The following testimony, entitled "The Financial Dimensions of the ‘War for the Free World,’" was given by CSP President Frank Gaffney on May 24, 2007 in front of the House Foreign Affairs Committee’s Subcommittee on Terrorism, Non-Proliferation, and Trade.
Mr. Chairman, last September, I had the privilege of appearing before this distinguished Subcommittee to address the nature of the conflict in which we find ourselves and what it will take for us to prevail in it. I call that conflict the "War for the Free World" as I believe this moniker best describes the magnitude of the challenge confronting us and what is at stake – the Free World, itself – should we fail to meet the present danger, and those in prospect.
[More]I am sorry to report that, in significant ways, this war has become more dangerous since my last appearance before you. And the risks associated with our failure have only grown concomitantly.
Time for an Intensified Effort
It behooves us, therefore, to be making a redoubled effort to counter our immediate enemies: adherents to a totalitarian ideology bent on world domination and the destruction of all who stand in the way of that goal. I believe they are best described as Islamofascists – a term that permits an important distinction to be made between such ideologues, who pursue political goals under the guise of a religion, from those hundreds of millions of Muslims the world over who are peaceably and tolerantly practicing their faith.
What makes these ideologues so dangerous is the fact that they are abetted in their often violent activities and political purposes by state-sponsors: notably, Iran, Syria, Sudan and North Korea. Fortunately, this vital relationship between rogue regimes and terrorist organizations – by which the former provide the latter with funding, safe-havens, logistical support, intelligence and other forms of material assistance and protection – also creates an opportunity for us: To use, among other instruments, financial weapons against the states that sponsor terrorism.
All of these instruments and how best to apply them are described at length in our book, War Footing: Ten Steps America Must Take to Prevail in the War for the Free World. For the present purpose, however, permit me to focus narrowly on ways in which financial means – over and above the existing sanctions currently imposed by the U.S. government – can be used to hurt our enemies.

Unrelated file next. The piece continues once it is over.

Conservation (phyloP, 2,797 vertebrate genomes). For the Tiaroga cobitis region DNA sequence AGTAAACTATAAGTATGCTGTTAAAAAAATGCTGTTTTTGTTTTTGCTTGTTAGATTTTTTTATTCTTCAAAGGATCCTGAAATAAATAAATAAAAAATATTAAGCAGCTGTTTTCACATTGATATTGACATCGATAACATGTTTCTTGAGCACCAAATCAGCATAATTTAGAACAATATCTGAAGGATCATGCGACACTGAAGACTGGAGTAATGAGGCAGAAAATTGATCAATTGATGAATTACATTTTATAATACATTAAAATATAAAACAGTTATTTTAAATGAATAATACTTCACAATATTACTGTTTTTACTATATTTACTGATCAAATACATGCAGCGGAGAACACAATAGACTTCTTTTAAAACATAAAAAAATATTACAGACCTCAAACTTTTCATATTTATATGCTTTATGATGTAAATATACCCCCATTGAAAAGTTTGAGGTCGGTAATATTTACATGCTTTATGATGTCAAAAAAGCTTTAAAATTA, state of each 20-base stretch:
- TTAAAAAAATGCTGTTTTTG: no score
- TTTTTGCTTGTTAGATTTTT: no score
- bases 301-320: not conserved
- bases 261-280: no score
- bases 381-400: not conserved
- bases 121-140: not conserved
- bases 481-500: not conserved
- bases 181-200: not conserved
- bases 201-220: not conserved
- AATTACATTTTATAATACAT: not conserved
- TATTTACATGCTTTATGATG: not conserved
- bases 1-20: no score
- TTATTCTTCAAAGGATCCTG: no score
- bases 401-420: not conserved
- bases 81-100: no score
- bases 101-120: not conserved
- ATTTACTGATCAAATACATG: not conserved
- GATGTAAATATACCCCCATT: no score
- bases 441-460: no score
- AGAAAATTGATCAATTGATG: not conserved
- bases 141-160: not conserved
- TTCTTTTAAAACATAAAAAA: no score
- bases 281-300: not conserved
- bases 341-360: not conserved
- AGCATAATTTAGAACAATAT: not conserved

As you know, Mr. Chairman, the Center for Security Policy has for several years now been urging institutional and private investors to engage in what we call "terror-free investing." By assessing whether public pension funds, mutual funds, 401k plans, college savings programs, university endowments and personal portfolios are, generally unwittingly, investing in publicly traded companies that do business with terrorist-sponsoring regimes – and, if so, divesting such stocks – we believe a formidable force-multiplier can be brought to bear in the War for the Free World.
Thanks to our government’s sanctions on state-sponsors of terror, American companies (with very few exceptions) are not doing business directly with regimes so designated by the State Department. As a result, terror-free investing can bring pressure to bear on foreign-owned and -operated companies on what might otherwise be described as an "extraterritorial" basis. Such pressure can cause these companies to desist from working with, and thereby assisting, our foes.
I am pleased to report that several prominent firms – UBS, Credit Suisse and Daimler-Benz – have already taken this step with respect to Iran. A more comprehensive effort to encourage terror-free investing would likely prompt many other corporations to reach a similar conclusion: Corporate reputation, share value and profits are better served by doing business with America than with her enemies.